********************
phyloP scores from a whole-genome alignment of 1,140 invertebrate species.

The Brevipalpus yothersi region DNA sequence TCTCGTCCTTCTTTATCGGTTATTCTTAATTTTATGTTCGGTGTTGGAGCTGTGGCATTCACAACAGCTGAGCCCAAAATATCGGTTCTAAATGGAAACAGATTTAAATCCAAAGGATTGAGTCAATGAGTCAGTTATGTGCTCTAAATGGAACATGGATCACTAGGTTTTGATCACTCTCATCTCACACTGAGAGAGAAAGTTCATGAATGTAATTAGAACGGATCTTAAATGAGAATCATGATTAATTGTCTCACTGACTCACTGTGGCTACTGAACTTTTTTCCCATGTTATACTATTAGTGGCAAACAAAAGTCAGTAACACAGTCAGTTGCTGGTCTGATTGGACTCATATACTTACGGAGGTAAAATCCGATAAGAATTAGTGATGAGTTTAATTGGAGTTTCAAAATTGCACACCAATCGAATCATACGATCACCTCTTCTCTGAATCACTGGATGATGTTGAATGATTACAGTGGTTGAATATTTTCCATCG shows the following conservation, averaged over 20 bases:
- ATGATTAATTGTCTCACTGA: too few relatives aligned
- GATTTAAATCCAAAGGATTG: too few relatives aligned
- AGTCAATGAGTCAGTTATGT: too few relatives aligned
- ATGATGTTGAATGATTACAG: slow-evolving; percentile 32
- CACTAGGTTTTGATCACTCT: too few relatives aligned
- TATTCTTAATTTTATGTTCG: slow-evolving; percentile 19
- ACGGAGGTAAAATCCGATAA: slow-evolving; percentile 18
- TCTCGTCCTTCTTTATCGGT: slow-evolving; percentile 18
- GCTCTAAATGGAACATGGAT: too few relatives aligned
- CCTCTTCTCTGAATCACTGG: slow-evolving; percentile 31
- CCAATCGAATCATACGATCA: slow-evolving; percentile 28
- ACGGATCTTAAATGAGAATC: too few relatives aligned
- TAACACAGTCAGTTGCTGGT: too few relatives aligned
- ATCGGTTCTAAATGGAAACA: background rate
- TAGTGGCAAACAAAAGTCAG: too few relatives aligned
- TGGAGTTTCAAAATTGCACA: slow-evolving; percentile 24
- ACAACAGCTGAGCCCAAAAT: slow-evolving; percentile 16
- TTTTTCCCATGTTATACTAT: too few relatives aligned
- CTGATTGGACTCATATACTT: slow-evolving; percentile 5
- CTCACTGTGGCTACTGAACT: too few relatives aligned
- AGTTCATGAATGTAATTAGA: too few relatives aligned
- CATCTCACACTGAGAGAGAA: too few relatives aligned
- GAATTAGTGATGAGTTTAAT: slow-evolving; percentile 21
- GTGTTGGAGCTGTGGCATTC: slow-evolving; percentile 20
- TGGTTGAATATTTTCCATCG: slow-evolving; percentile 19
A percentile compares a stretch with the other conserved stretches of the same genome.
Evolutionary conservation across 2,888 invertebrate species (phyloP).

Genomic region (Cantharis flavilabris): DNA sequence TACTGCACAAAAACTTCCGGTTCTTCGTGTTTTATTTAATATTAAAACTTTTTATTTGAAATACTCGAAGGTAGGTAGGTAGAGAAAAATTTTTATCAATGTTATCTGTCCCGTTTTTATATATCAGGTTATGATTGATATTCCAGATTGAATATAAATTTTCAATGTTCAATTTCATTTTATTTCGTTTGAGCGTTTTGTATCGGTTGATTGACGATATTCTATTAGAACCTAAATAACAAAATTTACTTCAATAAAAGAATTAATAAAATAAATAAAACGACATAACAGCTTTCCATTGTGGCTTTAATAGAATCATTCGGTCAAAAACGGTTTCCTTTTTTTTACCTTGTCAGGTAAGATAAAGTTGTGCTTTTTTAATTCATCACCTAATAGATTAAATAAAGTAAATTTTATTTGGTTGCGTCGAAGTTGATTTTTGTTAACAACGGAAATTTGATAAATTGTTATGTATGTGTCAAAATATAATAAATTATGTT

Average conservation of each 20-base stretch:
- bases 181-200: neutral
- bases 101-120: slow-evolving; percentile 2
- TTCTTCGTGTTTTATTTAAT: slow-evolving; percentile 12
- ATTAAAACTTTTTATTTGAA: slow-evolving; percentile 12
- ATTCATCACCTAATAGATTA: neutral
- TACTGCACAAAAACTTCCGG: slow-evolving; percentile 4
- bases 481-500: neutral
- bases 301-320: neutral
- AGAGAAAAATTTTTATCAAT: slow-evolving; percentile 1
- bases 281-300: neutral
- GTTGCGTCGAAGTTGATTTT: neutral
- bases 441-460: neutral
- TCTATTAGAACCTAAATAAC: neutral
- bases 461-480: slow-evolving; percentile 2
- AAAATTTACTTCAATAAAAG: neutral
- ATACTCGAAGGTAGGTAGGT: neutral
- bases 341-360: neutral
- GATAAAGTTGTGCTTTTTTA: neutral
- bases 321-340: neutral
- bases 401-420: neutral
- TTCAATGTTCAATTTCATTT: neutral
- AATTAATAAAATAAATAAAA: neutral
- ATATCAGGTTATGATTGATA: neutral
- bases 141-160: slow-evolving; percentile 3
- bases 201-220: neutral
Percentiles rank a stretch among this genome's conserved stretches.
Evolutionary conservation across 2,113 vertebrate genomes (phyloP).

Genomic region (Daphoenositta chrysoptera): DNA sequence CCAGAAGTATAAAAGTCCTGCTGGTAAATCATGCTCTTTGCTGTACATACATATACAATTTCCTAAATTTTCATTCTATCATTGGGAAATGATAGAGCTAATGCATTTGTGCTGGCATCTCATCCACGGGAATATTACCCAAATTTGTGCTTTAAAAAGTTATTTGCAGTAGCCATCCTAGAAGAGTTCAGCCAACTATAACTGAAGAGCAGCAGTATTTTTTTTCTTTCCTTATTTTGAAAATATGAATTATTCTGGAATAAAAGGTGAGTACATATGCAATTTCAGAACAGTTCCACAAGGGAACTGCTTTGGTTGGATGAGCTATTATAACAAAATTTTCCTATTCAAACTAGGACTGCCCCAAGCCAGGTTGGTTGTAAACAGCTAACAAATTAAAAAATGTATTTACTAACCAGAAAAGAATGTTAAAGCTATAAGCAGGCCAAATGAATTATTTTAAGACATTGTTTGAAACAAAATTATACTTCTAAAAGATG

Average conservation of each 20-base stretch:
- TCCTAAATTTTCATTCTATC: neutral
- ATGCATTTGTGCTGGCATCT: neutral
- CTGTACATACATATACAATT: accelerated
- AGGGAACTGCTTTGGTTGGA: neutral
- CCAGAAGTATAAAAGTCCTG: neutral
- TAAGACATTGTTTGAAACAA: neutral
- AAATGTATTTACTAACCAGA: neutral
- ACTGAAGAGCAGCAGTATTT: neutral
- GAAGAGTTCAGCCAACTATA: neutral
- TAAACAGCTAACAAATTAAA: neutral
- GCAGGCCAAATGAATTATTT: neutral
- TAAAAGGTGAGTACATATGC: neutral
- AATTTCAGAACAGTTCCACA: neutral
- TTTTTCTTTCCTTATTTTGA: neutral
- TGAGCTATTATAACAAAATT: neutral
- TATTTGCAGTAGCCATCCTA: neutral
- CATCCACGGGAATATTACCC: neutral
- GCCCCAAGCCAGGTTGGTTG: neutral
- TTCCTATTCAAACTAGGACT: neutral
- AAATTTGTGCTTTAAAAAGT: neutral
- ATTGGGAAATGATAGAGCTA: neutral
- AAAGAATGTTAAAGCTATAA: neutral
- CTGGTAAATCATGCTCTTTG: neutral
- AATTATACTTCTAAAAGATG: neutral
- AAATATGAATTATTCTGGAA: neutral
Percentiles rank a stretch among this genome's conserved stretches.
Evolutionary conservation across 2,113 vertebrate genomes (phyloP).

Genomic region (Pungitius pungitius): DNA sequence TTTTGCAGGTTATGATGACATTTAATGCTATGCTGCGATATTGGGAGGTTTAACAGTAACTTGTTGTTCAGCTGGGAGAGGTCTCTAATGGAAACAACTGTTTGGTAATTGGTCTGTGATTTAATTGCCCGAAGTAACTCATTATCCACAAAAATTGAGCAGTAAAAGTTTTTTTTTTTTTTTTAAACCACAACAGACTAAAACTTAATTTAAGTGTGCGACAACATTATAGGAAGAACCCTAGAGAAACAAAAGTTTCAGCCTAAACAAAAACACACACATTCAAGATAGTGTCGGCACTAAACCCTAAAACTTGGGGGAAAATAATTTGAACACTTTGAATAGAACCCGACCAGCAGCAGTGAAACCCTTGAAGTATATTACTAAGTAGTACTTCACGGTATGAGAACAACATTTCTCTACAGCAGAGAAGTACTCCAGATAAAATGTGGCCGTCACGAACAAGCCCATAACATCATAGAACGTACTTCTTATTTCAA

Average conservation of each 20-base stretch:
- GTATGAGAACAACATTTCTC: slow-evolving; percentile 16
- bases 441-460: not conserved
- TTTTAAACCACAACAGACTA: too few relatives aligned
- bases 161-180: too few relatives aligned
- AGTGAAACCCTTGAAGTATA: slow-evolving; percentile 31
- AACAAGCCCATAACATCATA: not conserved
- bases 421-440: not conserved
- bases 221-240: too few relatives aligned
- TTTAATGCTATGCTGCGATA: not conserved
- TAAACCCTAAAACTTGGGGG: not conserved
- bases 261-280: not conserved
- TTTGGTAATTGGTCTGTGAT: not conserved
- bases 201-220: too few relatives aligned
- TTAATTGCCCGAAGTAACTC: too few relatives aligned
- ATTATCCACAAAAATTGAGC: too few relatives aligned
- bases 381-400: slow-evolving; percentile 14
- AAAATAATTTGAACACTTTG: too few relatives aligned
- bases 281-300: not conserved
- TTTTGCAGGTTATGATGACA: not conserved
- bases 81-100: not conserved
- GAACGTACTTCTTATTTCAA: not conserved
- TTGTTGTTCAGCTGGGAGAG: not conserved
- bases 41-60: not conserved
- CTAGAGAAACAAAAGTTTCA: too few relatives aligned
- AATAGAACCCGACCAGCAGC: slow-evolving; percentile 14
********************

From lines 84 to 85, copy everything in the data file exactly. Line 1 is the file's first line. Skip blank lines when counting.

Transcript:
- AATTATACTTCTAAAAGATG: neutral
- AAATATGAATTATTCTGGAA: neutral